The market for consumer 3D television sets is expanding at the enormous pace of a 75% annual growth rate, following the trend for popular movies shot in 3D. With this rapidly growing market, comes the need for standardization and affordable equipment. The timing was right for the project as standards for 3D technologies have now reached a peak in their diversity and number. The EU TritonZ consortium, assisted by the EUREKA Cluster MEDEA+, specialized in nanoelectronics, set out to develop more integrated standards and technologies, and did so very successfully. One of the major outcomes of the project is a new worldwide used standard called CoaXPress.
The consortium of Belgian and Dutch companies explored technologies from the front to the end of the 3D TV broadcasting chain. "The first challenge was making sure that cameras could actually film in 3D", says project leader Klass Jan Damstra from teleproduction company Grass Valley. "Now that means of course recording, but also editing and broadcasting, this means that the data processing must be very fast!" The project partners developed technologies that make possible to capture live shows in 3D, although the broadcasting network isn't ready for that yet. At the other end of the broadcasting chain, the researchers focused on new types of screens that would make 3D TV a more pleasant experience than it is the case with the technology currently available on the market.
3D Images transmission
The challenge with 3D TV broadcasting lies within the amount of data to be processed. The current filming techniques are based on a stereoscopic pair of two 2D images filmed with two cameras, doubling the data load going through the transmission channel. The consortium first developed faster sensors and transmission cables that allow for this increase, but the project team pursued another path as well: adding the third dimension to existing 2D HDTV images, filmed with only one camera. Transmitting a 2D picture plus depth information (2D+Z) uses less transmission bandwidth and provides more flexibility for image display. The result is 'Time of Flight', a technology similar to the one used in radars.
Near-infrared light is emitted by the camera, which measures the time the light needs to travel to an object and back to the camera. This way the camera can calculate for each pixel in the scene the distance to the camera. Time of Flight thus creates a 'depth-map' that will communicate a TV screen the exact depth in the picture. The company Trident Micro Systems developed the algorithms necessary in rendering a stereo image of the 2D+Z information. The format of a TV screen holds less importance than it is the case for the current technologies as the algorithm used can adapt the image to the size of the screen. The same technology can be used to calculate 'multiple views': allowing more viewing angles from which you can watch a movie and making 3D glasses superfluous.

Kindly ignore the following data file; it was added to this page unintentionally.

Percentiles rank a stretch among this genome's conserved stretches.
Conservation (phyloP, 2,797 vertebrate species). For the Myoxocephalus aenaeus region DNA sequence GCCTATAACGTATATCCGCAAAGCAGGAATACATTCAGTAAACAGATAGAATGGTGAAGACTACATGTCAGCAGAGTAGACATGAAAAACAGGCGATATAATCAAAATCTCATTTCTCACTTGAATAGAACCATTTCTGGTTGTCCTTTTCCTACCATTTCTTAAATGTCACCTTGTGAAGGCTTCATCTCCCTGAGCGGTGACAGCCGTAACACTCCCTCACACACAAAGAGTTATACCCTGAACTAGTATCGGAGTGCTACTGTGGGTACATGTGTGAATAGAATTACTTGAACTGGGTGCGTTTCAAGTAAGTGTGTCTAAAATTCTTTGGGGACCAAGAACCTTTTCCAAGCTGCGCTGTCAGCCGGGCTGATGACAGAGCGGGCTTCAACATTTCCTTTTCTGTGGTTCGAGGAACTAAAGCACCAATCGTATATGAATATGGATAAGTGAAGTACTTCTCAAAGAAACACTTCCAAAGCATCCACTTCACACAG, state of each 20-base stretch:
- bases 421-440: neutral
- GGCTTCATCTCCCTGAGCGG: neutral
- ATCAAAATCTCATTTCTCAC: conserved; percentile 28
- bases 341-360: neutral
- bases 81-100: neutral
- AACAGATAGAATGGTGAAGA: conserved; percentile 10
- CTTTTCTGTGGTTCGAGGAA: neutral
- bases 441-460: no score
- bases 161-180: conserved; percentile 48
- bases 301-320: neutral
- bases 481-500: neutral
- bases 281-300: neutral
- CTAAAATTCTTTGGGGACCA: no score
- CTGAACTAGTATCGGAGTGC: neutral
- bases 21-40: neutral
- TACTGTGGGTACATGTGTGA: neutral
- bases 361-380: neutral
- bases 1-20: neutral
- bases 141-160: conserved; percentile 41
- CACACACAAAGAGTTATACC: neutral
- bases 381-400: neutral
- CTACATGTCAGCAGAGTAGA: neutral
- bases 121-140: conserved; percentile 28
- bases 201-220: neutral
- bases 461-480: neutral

Opportunities for the manufacturing industry
"Not only the broadcasting industry will benefit from this project", stresses Damstra. "Lots of manufacturing processes are based on video control systems that will check if a component is correctly positioned". The speed of these processes is limited at the moment by the processing power of the recording sensor and the low level of the image resolution. The project partners developed a sensor with a resolution of 12 megapixels and a speed of 250 images per second. In comparison, sensors for the fastest digital photo cameras cannot go faster than 10 images per second. To keep up with this speed it was not only necessary to develop new video processing circuits, but also a completely new digital interface standard.
"The development of better sensors will also give rise to a new range of HD cameras, both for the broadcasting industry and the consumer market. We will see more and more HD programs, not only because they are becoming easier to shoot, but also because the cameras will be cheaper to manufacture", says Damstra. Although the various applications of TritonZ serve entirely different markets, many of the core technologies are similar and it was beneficial for the partners to have development teams cooperate and share ideas in one project. "The companies are in no way competitors of each other. Some of us are focusing on the video capturing, others on transmission. Because of the EUREKA consortium we can freely share information while we don't have to be afraid that it will be used by the competition", Damstra says.
Explore further: Scientists twist radio beams to send data: Transmissions reach speeds of 32 gigabits per second